Prof. Ekin Yasin (left), Filson Marketing Manager Amy Terai, and Social Media Manager Emily Cripe react to a student presentation.

“The three clients reflect the issues and complexities around storytelling and strategy within three core industries,” said Yasin. “By creating projects for these actual organizations, students get exposed to not only what these three challenges are theoretically – but get to see them unfold real-time in a local context.”

The client organizations were each paired with four different student teams who assumed the role of consultants to deliver a concrete communication strategy. Their processes weren’t uniform — instead each team’s effort was in direct response to the client’s challenge. For some that meant drawing on website analysis, for others it was in-person interviews with company employees. But across the board, teamwork was of the essence, both within students teams and between teams and clients.

Cohort 16 rose to the challenge – and relished the opportunity to work with real organizations.

“I always enjoy a class that has a good partnership element,” said student Ari Adachi. “In grad school, I expect [an industry] partner in every class. It really helps put concepts in perspective, understand how we’re going to apply this in the real world, and get us ready for the next step.”

For COM 546, that final step was a competition-style presentation day where they unveiled their recommended strategies. On the last two days of class, student teams pitched glossy, well-researched solutions to a judge panel of representatives from Filson, WE, and Farestart. The presentations were a test of multiple competencies: how well the students understood the organizational identities of their clients in the first place, the quality of their proposed solutions, and the showmanship and storytelling required to convey all that to a room of 60 people in 15 minutes.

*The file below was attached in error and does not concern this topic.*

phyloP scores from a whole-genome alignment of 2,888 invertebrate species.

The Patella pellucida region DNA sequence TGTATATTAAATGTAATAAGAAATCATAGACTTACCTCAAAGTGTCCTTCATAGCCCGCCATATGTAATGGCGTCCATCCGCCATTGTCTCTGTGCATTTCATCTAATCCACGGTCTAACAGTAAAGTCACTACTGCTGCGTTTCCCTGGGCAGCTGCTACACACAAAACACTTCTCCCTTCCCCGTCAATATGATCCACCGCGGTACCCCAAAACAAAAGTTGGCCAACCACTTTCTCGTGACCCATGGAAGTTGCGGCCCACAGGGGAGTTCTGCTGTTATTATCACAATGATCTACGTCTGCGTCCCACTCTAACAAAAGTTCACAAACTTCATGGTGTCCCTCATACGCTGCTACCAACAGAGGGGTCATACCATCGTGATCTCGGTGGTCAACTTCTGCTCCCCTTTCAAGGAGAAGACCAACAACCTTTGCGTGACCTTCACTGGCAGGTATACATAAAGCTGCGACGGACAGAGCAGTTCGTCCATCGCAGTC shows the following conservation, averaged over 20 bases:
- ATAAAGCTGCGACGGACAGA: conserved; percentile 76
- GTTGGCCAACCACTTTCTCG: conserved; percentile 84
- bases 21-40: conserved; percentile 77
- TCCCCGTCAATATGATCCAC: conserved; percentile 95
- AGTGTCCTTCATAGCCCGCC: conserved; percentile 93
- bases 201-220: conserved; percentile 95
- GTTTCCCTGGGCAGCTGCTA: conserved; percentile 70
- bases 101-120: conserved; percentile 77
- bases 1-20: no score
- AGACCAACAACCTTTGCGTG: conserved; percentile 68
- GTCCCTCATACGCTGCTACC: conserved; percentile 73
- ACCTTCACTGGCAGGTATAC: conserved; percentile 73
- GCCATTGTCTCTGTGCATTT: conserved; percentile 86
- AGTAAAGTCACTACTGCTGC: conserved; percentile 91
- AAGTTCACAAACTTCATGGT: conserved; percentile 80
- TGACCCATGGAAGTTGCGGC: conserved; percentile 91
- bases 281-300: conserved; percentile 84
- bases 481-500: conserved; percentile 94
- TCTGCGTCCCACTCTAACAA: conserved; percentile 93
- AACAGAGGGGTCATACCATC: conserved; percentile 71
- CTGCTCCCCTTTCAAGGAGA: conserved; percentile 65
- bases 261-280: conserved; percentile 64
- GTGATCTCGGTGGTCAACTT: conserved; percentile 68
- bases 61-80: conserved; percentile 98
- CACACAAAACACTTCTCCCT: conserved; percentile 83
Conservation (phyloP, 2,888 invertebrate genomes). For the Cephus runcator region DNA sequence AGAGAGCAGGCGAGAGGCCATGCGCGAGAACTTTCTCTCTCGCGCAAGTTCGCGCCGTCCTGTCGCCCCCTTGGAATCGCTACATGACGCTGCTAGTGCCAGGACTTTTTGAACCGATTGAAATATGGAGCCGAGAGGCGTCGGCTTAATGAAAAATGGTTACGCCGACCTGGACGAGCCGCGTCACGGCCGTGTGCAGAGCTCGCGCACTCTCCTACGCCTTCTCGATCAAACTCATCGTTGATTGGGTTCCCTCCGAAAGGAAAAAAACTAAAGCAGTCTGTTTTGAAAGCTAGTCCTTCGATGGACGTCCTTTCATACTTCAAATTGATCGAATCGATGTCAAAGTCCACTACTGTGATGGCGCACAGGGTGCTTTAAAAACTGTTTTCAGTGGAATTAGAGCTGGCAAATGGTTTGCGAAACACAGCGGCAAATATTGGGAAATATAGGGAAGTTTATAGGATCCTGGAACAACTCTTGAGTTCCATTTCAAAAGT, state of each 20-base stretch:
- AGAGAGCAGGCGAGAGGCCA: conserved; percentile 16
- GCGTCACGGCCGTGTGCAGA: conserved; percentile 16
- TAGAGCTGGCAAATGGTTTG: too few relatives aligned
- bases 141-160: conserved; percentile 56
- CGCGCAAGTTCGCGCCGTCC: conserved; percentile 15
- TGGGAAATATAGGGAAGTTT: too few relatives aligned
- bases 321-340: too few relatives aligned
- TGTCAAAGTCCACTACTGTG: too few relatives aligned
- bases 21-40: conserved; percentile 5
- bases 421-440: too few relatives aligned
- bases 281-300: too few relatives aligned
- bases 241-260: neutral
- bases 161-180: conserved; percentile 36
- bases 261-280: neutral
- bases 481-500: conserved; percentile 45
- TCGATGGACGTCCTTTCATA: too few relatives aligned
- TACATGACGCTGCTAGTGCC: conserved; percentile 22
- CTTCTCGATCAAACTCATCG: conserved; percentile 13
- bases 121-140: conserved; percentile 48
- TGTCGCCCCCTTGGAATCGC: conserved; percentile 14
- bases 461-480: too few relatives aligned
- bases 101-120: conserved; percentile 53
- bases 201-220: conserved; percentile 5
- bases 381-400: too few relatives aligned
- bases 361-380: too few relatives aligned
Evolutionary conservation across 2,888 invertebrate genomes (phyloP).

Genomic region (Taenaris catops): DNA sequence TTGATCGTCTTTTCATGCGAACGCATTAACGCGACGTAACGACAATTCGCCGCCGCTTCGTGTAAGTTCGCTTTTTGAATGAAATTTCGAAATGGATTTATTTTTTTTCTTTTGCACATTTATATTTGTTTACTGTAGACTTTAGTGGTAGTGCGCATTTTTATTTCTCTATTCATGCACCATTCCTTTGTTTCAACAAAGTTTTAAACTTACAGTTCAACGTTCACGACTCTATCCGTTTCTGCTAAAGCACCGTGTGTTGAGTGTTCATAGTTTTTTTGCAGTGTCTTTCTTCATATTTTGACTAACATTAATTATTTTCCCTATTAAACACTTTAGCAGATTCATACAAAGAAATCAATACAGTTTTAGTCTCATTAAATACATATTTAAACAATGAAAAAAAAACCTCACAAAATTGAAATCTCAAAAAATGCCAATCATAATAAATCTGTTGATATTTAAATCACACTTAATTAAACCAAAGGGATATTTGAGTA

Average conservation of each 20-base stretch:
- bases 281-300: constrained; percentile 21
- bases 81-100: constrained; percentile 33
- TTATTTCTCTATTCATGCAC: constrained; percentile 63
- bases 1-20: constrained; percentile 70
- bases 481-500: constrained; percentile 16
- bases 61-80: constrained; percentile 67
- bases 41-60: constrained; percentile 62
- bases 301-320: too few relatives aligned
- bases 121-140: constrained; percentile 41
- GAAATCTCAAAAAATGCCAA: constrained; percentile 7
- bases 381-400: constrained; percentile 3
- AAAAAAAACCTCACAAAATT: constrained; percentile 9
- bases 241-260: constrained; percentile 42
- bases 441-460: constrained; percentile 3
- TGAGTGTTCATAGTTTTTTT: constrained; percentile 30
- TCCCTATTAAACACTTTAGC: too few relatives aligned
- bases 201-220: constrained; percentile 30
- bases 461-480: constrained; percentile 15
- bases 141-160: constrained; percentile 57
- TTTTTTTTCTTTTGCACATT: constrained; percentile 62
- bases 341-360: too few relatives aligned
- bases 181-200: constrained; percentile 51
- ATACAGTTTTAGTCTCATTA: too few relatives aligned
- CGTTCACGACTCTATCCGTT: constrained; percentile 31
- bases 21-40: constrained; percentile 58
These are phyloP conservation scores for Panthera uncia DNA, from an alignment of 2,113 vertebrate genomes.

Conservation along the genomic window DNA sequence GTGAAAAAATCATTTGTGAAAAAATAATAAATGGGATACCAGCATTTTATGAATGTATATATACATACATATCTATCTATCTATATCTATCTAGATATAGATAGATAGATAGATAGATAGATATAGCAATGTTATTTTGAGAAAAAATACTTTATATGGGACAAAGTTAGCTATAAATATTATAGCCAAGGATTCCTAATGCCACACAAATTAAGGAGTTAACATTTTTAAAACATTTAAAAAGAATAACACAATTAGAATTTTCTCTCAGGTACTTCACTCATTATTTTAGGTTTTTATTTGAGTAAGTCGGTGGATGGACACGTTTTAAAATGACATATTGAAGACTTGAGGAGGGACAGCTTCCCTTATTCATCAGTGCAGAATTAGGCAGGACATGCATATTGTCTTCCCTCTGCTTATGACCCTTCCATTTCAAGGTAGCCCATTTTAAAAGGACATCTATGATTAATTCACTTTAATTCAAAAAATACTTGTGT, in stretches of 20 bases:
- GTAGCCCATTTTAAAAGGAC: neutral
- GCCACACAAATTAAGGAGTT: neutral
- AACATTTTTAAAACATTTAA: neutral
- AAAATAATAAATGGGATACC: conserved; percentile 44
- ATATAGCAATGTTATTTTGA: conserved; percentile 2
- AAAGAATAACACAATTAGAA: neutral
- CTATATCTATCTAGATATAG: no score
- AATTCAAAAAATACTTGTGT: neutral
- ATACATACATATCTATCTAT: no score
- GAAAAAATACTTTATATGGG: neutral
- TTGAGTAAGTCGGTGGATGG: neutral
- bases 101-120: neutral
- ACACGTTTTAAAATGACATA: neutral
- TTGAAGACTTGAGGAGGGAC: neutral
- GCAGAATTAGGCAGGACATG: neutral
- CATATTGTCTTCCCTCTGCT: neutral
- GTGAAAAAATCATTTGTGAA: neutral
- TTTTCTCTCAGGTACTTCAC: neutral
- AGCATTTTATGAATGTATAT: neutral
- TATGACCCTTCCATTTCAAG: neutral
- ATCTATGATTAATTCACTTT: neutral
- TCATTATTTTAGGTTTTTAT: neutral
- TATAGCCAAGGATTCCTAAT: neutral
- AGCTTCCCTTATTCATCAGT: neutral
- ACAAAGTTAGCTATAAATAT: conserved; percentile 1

Cohort 16 student Fahad AlDaajani approaches FareStart’s Chief Development Officer Michelle McDaniel and Director of Employment Programs Eric Boutin.

It was terrific,” beamed Eric Boutin, FareStart’s director of employment programs. “It was striking how in such a short period of time they were able to capture what we do at Farestart, what the challenges were, and some really innovative approaches to address that.”

WE’s Senior Communications Specialist Kate Pisano echoed the sentiment: “It’s always invigorating to get a fresh perspective and there’s definitely some creative and great ideas that we’ll take back to the office to help inspire what’s coming next.”

After each set of four teams presented to their assigned client, the class anonymously voted on best in show.

“To present and see the reaction in the room – it was confirmation that yes, you put everything you learned and everything you researched into practice and it all came together,” said student Genae Lako after finishing her presentation.

When dust had settled, every single COM 546 student walked away with direct industry feedback on their work, an organizational identity strategy for their portfolios, and acute insight on how organizations big and small can shape their identities to respond to global trends.

“What makes Comm Lead students unique is that they’re not here just to gain a technical skill. They’re conversation leaders,” concluded Yasin. “When they leave the program, we hope they lead the conversation within organizations and on key issues in communication.”

pelcdvKey questions for growing organizations: What’s your identity? What’s your story?